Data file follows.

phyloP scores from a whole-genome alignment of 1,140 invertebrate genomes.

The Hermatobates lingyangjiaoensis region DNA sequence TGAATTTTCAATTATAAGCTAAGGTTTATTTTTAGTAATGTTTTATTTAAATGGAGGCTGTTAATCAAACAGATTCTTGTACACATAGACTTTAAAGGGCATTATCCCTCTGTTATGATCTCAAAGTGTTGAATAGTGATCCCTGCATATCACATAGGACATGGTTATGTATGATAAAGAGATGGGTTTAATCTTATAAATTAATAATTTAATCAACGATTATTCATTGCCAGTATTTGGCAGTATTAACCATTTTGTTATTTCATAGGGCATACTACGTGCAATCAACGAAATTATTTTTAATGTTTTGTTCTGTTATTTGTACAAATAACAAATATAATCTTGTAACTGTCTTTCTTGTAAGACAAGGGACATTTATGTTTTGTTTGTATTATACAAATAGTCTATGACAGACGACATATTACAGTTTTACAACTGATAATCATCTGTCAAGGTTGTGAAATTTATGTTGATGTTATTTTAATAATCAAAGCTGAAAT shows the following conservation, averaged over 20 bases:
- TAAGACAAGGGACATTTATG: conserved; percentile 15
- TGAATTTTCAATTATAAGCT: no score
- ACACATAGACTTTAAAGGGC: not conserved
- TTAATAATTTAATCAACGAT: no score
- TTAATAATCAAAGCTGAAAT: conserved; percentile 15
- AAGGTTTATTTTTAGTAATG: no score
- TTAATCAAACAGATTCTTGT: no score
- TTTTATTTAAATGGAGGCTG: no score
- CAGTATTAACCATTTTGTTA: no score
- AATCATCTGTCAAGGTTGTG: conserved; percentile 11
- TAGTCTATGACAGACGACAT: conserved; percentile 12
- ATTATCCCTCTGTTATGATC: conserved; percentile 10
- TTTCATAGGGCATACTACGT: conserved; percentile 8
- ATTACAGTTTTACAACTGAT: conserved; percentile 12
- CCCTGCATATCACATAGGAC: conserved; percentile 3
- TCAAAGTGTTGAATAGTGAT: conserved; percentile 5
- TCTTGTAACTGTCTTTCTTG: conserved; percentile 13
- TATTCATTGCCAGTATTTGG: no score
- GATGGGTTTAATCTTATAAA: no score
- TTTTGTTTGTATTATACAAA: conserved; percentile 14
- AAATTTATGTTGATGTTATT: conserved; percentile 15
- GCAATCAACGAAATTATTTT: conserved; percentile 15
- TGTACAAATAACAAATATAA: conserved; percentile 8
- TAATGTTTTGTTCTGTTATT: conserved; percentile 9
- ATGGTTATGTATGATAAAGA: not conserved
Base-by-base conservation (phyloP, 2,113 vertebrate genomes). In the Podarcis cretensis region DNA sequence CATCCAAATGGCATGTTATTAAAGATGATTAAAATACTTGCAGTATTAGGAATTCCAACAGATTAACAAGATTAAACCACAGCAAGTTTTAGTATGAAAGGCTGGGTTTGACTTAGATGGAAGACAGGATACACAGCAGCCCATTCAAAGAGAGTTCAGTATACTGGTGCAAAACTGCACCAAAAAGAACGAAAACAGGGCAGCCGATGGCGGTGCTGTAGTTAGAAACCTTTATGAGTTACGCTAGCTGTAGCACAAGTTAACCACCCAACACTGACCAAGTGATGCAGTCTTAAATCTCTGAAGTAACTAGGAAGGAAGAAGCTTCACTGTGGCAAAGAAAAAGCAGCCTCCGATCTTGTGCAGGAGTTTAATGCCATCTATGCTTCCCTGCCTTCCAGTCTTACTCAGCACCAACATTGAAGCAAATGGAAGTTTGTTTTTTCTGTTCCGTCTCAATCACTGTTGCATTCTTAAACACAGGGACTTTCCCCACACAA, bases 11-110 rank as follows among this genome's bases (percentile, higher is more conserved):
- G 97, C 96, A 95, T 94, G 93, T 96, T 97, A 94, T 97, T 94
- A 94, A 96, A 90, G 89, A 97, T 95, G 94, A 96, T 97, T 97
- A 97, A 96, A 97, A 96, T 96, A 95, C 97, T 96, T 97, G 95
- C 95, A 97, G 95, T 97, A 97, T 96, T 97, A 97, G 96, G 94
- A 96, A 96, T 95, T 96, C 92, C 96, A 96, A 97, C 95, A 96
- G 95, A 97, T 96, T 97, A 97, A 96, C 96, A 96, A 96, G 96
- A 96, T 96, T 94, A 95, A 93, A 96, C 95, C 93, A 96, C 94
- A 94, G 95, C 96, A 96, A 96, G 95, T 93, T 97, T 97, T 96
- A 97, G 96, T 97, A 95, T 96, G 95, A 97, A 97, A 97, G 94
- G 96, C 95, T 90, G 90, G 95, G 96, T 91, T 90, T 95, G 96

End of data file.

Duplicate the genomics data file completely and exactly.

phyloP scores from a whole-genome alignment of 1,140 invertebrate genomes.

The Hermatobates lingyangjiaoensis region DNA sequence TGAATTTTCAATTATAAGCTAAGGTTTATTTTTAGTAATGTTTTATTTAAATGGAGGCTGTTAATCAAACAGATTCTTGTACACATAGACTTTAAAGGGCATTATCCCTCTGTTATGATCTCAAAGTGTTGAATAGTGATCCCTGCATATCACATAGGACATGGTTATGTATGATAAAGAGATGGGTTTAATCTTATAAATTAATAATTTAATCAACGATTATTCATTGCCAGTATTTGGCAGTATTAACCATTTTGTTATTTCATAGGGCATACTACGTGCAATCAACGAAATTATTTTTAATGTTTTGTTCTGTTATTTGTACAAATAACAAATATAATCTTGTAACTGTCTTTCTTGTAAGACAAGGGACATTTATGTTTTGTTTGTATTATACAAATAGTCTATGACAGACGACATATTACAGTTTTACAACTGATAATCATCTGTCAAGGTTGTGAAATTTATGTTGATGTTATTTTAATAATCAAAGCTGAAAT shows the following conservation, averaged over 20 bases:
- TAAGACAAGGGACATTTATG: conserved; percentile 15
- TGAATTTTCAATTATAAGCT: no score
- ACACATAGACTTTAAAGGGC: not conserved
- TTAATAATTTAATCAACGAT: no score
- TTAATAATCAAAGCTGAAAT: conserved; percentile 15
- AAGGTTTATTTTTAGTAATG: no score
- TTAATCAAACAGATTCTTGT: no score
- TTTTATTTAAATGGAGGCTG: no score
- CAGTATTAACCATTTTGTTA: no score
- AATCATCTGTCAAGGTTGTG: conserved; percentile 11
- TAGTCTATGACAGACGACAT: conserved; percentile 12
- ATTATCCCTCTGTTATGATC: conserved; percentile 10
- TTTCATAGGGCATACTACGT: conserved; percentile 8
- ATTACAGTTTTACAACTGAT: conserved; percentile 12
- CCCTGCATATCACATAGGAC: conserved; percentile 3
- TCAAAGTGTTGAATAGTGAT: conserved; percentile 5
- TCTTGTAACTGTCTTTCTTG: conserved; percentile 13
- TATTCATTGCCAGTATTTGG: no score
- GATGGGTTTAATCTTATAAA: no score
- TTTTGTTTGTATTATACAAA: conserved; percentile 14
- AAATTTATGTTGATGTTATT: conserved; percentile 15
- GCAATCAACGAAATTATTTT: conserved; percentile 15
- TGTACAAATAACAAATATAA: conserved; percentile 8
- TAATGTTTTGTTCTGTTATT: conserved; percentile 9
- ATGGTTATGTATGATAAAGA: not conserved
Base-by-base conservation (phyloP, 2,113 vertebrate genomes). In the Podarcis cretensis region DNA sequence CATCCAAATGGCATGTTATTAAAGATGATTAAAATACTTGCAGTATTAGGAATTCCAACAGATTAACAAGATTAAACCACAGCAAGTTTTAGTATGAAAGGCTGGGTTTGACTTAGATGGAAGACAGGATACACAGCAGCCCATTCAAAGAGAGTTCAGTATACTGGTGCAAAACTGCACCAAAAAGAACGAAAACAGGGCAGCCGATGGCGGTGCTGTAGTTAGAAACCTTTATGAGTTACGCTAGCTGTAGCACAAGTTAACCACCCAACACTGACCAAGTGATGCAGTCTTAAATCTCTGAAGTAACTAGGAAGGAAGAAGCTTCACTGTGGCAAAGAAAAAGCAGCCTCCGATCTTGTGCAGGAGTTTAATGCCATCTATGCTTCCCTGCCTTCCAGTCTTACTCAGCACCAACATTGAAGCAAATGGAAGTTTGTTTTTTCTGTTCCGTCTCAATCACTGTTGCATTCTTAAACACAGGGACTTTCCCCACACAA, bases 11-110 rank as follows among this genome's bases (percentile, higher is more conserved):
- G 97, C 96, A 95, T 94, G 93, T 96, T 97, A 94, T 97, T 94
- A 94, A 96, A 90, G 89, A 97, T 95, G 94, A 96, T 97, T 97
- A 97, A 96, A 97, A 96, T 96, A 95, C 97, T 96, T 97, G 95
- C 95, A 97, G 95, T 97, A 97, T 96, T 97, A 97, G 96, G 94
- A 96, A 96, T 95, T 96, C 92, C 96, A 96, A 97, C 95, A 96
- G 95, A 97, T 96, T 97, A 97, A 96, C 96, A 96, A 96, G 96
- A 96, T 96, T 94, A 95, A 93, A 96, C 95, C 93, A 96, C 94
- A 94, G 95, C 96, A 96, A 96, G 95, T 93, T 97, T 97, T 96
- A 97, G 96, T 97, A 95, T 96, G 95, A 97, A 97, A 97, G 94
- G 96, C 95, T 90, G 90, G 95, G 96, T 91, T 90, T 95, G 96